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Definition of domestic violence

Legislation should include a definition of domestic violence that includes physical and sexual violence and coercive control.

Drafters should consider limiting the intervention of the criminal justice system and courts that issue protection orders to cases involving physical and sexual violence, the threat of such violence and coercive control, as described below. Although some countries incorporate concepts such as psychological (sometimes referred to as mental or emotional) or economic violence in their definitions of domestic violence, including these terms in the law can have unintended consequences that undermine the protection of victims of domestic violence. Because of the difficulty in defining psychological and economic violence, including these terms in the definition of domestic violence creates a risk that violent abusers will manipulate the purpose of the law by claiming that they have been psychologically or economically abused by their victims. For example, an angry or disgruntled violent abuser may seek a protection order against his wife because she used his property. Or, an abuser may claim that physical violence is an appropriate response to his wife’s insults. Even when abusers do not turn claims of psychological and economic violence against their victims, these types of abuse may be very difficult to prove in legal proceedings.

It is recommended that drafters replace the terms psychological and economic violence with the term coercive control. “Coercive control” includes psychological and economic violence but does so in a way that links the concepts to a pattern of domination through intimidation, isolation, degradation, and deprivation as well as physical assault. The abuser’s tactics may include controlling how the victim dresses, cleans, cooks, or performs sexually. These types of extreme control measures target the victim’s autonomy, independence and dignity in ways that compromise her ability to make decisions to escape from the subjugation. Therefore, by substituting the term “coercive control” for “psychological violence” and “economic violence” states can target truly harmful behavior and avoid the unintended consequence of turning an imprecise definition of violence against the true victim.

  • Coercive control is defined as an act or pattern of acts of assault, sexual coercion, threats, humiliation, and intimidation or other abuse that is used to harm, punish or frighten a victim. This control includes a range of acts designed to make victims subordinate and/or dependent by isolating them from sources of support, exploiting their resources and capacities for personal gain, depriving them of the means needed for independence, resistance and escape and regulating their everyday behavior.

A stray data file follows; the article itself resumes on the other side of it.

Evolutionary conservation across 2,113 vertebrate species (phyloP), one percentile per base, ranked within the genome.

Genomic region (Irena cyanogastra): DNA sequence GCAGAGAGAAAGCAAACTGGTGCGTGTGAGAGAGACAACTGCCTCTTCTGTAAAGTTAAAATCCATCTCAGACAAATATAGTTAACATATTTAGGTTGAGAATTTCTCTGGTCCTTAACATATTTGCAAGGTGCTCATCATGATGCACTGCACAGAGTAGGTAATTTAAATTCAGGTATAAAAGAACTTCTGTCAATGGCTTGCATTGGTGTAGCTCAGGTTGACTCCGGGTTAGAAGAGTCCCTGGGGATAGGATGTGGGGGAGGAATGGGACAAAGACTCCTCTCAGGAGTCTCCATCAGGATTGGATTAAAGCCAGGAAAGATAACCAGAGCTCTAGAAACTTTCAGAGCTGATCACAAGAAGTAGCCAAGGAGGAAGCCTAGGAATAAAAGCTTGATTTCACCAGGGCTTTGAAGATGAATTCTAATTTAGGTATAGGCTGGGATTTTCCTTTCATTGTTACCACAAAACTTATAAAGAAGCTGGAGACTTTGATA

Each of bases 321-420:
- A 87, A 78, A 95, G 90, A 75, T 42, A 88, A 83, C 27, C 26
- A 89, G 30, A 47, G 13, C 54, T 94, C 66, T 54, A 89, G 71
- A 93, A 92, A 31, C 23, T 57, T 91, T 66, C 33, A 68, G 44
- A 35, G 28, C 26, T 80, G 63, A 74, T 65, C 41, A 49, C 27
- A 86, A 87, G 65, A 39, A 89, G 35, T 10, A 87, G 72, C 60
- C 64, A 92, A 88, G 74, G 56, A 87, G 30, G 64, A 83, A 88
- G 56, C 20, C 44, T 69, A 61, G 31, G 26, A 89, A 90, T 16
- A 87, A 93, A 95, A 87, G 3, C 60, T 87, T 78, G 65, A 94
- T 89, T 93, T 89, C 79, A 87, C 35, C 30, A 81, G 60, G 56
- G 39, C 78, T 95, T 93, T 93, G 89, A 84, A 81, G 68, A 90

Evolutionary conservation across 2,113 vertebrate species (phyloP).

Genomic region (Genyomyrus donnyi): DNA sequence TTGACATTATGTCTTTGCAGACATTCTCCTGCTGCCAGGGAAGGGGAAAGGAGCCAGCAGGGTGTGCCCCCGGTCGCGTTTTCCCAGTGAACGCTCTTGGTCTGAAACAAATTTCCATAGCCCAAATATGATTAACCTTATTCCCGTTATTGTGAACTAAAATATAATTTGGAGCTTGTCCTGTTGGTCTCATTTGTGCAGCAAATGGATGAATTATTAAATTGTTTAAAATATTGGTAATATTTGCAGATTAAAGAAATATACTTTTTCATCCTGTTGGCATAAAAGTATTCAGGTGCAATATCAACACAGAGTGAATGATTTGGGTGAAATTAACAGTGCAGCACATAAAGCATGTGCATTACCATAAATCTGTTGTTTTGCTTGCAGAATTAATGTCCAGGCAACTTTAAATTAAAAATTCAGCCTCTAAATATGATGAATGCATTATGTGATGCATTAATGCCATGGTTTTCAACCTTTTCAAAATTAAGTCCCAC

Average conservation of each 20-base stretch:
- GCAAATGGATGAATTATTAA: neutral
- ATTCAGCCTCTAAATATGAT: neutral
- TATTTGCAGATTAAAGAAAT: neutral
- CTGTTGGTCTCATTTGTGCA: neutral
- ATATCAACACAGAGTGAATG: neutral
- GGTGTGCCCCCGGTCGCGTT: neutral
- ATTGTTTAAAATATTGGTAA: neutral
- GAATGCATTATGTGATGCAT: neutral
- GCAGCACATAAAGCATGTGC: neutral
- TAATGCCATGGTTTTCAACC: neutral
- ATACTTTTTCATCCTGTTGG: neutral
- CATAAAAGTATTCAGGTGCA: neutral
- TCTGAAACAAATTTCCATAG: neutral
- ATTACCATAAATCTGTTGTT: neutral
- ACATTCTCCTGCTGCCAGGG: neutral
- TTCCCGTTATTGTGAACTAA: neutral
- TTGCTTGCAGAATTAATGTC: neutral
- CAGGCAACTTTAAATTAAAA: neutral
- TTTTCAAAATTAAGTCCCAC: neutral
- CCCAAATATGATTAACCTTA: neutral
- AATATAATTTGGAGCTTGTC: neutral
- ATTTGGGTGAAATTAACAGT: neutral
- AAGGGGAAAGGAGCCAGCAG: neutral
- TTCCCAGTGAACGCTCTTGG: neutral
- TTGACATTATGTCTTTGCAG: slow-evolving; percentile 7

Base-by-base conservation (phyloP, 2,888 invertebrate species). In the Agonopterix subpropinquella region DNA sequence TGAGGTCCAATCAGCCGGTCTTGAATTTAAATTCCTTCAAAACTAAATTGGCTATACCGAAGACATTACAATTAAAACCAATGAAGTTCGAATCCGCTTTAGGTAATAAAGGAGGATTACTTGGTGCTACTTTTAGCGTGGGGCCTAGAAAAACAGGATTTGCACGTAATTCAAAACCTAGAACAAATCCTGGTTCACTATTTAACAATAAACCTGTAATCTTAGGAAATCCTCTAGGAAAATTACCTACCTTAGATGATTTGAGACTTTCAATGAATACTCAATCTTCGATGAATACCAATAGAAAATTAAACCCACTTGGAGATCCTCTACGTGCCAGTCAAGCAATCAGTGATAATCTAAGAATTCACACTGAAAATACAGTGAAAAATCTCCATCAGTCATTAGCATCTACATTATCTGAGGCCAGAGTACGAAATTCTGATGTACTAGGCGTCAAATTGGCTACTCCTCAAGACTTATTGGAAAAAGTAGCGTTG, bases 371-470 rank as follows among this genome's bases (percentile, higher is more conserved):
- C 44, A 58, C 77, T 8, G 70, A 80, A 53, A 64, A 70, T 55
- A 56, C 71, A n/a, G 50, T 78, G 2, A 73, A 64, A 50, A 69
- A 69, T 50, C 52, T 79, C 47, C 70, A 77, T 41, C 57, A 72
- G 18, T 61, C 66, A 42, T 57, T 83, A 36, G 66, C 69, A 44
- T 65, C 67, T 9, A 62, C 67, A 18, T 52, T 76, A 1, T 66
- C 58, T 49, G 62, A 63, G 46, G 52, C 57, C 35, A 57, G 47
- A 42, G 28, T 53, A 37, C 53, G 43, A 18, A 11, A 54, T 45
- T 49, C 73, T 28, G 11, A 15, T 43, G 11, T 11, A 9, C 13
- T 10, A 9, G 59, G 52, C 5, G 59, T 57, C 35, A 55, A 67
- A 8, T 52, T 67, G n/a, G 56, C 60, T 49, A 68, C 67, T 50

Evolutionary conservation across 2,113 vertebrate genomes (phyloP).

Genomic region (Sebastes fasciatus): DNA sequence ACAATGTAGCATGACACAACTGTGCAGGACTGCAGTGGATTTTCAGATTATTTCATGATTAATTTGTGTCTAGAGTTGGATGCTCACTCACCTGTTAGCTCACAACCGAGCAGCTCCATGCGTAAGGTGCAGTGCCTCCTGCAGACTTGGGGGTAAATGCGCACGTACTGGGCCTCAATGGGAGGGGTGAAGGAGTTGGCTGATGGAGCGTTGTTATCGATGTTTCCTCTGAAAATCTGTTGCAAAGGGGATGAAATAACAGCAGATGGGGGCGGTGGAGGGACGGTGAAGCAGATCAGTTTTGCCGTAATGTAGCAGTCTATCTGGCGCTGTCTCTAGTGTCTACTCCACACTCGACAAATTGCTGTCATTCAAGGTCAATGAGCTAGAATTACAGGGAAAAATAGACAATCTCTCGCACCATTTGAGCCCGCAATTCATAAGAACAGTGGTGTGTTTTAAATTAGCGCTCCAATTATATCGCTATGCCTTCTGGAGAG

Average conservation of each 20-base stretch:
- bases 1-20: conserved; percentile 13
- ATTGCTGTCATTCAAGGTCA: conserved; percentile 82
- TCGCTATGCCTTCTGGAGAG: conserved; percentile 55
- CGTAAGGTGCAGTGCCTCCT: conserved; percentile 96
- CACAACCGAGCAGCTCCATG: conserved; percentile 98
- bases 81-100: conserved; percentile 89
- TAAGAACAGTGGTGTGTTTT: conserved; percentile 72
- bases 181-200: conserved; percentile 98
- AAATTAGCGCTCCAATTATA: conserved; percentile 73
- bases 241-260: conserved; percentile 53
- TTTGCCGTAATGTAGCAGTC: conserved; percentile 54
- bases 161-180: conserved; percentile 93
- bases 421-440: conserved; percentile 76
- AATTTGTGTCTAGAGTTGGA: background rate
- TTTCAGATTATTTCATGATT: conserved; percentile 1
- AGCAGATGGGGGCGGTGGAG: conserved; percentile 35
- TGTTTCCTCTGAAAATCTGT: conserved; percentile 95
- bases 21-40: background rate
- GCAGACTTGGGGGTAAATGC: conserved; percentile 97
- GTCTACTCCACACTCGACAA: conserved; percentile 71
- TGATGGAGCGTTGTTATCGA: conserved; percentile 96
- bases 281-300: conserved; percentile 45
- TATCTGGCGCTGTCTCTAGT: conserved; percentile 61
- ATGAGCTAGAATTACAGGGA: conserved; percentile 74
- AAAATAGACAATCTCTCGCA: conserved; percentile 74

(See: Evan Stark, Re-presenting Battered Women: Coercive Control and the Defense of Liberty, StopVAW,The Advocates for Human Rights.)

 

Example: India’s domestic violence law also includes a definition of “economic abuse:” (a) deprivation of all or any economic or financial resources to which the aggrieved person is entitled under any law or custom whether payable under an order of a court or otherwise or which the aggrieved person requires out of necessity including, but not limited to, household necessities for the aggrieved person and her children, if any, stridhan, property, jointly or separately owned by the aggrieved person, payment of rental related to the shared household and maintenance;

(b) disposal of household effects, any alienation of assets whether movable or immovable, valuables, shares, securities, bonds and the like or other property in which the aggrieved person has an interest or is entitled to use by virtue of the domestic relationship or which may be reasonably required by the aggrieved person or her children or her stridhan or any other property jointly or separately held by the aggrieved person; and